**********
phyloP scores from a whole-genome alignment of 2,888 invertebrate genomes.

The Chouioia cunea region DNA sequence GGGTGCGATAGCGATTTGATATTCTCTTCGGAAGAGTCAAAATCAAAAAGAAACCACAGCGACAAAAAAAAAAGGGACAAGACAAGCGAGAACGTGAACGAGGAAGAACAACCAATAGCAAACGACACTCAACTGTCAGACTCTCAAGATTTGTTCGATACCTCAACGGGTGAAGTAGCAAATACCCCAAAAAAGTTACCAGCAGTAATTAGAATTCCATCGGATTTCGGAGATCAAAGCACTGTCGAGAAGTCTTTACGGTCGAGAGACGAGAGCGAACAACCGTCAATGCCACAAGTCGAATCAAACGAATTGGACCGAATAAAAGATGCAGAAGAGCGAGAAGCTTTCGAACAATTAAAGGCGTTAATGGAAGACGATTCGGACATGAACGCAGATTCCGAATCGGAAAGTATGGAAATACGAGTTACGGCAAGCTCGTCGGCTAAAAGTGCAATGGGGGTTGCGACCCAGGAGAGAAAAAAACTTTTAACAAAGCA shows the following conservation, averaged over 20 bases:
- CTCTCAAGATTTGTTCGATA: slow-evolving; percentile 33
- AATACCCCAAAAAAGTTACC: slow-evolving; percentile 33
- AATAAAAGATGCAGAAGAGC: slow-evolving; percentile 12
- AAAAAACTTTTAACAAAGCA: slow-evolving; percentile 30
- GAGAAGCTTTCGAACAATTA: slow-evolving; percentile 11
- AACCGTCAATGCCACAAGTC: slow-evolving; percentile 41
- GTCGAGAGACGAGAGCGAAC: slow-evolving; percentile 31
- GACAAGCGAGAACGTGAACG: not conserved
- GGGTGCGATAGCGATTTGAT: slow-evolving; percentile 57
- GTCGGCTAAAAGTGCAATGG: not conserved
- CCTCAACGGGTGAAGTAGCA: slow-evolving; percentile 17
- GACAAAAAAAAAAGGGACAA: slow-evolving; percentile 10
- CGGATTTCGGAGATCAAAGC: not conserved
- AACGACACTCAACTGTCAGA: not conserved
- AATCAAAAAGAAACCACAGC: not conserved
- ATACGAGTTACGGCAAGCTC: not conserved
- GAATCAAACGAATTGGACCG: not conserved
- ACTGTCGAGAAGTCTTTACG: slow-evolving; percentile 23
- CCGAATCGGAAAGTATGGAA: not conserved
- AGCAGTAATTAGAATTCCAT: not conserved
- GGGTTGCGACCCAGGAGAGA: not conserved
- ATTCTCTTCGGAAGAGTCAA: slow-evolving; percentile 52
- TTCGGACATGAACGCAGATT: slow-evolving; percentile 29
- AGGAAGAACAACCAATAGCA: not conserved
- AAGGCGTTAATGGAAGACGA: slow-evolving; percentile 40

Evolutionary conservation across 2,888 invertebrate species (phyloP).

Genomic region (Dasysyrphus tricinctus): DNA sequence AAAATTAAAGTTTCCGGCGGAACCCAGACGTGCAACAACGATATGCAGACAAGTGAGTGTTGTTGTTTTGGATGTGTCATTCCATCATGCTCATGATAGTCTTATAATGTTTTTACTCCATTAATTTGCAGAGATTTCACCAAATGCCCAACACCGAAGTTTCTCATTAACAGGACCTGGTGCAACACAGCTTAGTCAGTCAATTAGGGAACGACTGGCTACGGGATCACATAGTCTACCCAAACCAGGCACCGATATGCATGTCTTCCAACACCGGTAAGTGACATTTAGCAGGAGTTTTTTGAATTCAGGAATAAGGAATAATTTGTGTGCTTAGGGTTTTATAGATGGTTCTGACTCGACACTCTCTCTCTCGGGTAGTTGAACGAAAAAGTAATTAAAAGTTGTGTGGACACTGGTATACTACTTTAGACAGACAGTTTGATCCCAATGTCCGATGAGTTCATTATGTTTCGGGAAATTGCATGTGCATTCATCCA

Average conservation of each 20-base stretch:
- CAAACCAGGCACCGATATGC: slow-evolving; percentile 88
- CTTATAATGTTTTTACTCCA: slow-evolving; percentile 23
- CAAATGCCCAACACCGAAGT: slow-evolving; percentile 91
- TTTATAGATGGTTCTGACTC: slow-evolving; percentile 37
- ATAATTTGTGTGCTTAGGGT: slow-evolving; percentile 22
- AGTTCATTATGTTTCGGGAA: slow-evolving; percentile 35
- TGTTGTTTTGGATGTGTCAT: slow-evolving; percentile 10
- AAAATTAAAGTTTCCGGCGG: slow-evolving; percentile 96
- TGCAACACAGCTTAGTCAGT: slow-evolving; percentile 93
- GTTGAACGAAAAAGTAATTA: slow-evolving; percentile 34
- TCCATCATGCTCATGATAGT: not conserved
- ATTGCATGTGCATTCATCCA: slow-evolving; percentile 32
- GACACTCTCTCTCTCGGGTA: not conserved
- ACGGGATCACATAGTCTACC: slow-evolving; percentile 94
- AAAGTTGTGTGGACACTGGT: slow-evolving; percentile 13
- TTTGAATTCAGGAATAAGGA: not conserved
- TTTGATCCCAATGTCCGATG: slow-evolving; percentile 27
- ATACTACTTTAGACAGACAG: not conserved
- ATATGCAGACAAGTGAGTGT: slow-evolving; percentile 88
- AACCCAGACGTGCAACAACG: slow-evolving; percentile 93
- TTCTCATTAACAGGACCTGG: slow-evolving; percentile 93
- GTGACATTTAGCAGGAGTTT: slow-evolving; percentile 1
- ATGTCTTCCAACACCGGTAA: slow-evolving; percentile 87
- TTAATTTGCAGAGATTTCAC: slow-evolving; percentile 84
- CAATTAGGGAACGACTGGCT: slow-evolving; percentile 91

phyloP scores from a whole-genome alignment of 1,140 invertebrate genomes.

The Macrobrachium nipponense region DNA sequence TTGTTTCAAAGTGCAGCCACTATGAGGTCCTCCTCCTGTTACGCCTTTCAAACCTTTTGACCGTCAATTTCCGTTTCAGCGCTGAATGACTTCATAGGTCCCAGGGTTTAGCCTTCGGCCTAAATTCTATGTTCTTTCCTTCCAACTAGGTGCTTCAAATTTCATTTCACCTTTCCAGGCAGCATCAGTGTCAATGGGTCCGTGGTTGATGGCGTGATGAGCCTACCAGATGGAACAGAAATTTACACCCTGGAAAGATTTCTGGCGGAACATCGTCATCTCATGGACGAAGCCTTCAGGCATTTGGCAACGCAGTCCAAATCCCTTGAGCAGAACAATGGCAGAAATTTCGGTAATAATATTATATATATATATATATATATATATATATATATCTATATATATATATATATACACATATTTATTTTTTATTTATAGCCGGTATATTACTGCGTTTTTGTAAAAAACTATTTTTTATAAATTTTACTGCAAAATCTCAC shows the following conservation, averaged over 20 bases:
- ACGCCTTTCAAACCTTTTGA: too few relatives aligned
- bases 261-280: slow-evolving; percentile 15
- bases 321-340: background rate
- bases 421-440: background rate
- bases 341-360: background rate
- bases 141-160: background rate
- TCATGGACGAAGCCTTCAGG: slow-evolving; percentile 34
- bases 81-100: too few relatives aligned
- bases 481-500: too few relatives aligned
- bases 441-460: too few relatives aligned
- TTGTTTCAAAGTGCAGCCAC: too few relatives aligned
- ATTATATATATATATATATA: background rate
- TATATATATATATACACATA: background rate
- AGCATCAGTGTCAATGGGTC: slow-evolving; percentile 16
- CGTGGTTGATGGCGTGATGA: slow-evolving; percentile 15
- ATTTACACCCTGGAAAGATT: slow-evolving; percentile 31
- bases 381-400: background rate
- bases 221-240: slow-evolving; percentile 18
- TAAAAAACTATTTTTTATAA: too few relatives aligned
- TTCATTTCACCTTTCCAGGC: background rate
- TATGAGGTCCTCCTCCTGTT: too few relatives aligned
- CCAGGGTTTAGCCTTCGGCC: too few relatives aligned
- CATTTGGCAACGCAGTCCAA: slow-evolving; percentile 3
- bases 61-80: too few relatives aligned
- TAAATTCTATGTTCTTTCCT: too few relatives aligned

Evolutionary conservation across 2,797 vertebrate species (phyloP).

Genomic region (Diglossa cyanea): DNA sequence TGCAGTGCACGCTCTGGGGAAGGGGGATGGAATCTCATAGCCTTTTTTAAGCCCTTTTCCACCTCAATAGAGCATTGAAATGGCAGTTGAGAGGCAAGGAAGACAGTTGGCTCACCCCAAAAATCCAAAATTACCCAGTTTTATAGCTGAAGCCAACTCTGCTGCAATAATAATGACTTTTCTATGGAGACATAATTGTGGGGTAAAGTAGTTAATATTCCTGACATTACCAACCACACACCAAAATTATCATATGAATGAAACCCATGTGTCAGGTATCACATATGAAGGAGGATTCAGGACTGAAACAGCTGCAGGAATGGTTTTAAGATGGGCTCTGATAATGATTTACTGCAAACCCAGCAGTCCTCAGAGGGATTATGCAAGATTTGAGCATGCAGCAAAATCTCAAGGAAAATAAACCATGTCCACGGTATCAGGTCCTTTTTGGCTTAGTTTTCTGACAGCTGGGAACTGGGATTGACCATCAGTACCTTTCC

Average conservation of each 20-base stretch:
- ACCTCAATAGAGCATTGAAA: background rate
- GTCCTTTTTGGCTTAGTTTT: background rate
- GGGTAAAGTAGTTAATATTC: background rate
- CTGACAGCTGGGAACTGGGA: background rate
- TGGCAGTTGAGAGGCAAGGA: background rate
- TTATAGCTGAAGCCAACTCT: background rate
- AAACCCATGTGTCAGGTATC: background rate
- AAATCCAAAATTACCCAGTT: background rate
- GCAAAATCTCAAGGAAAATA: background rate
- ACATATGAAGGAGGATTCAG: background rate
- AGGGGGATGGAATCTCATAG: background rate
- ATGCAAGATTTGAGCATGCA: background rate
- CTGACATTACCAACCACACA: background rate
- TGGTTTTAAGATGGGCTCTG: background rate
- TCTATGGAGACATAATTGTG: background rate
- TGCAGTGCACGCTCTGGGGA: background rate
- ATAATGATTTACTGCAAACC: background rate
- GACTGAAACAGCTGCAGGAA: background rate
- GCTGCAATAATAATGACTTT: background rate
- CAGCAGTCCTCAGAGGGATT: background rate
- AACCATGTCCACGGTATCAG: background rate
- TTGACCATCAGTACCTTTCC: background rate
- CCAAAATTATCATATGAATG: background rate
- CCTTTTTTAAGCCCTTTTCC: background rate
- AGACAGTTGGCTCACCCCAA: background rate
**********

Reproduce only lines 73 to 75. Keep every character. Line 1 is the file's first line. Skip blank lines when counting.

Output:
- ATTTACACCCTGGAAAGATT: slow-evolving; percentile 31
- bases 381-400: background rate
- bases 221-240: slow-evolving; percentile 18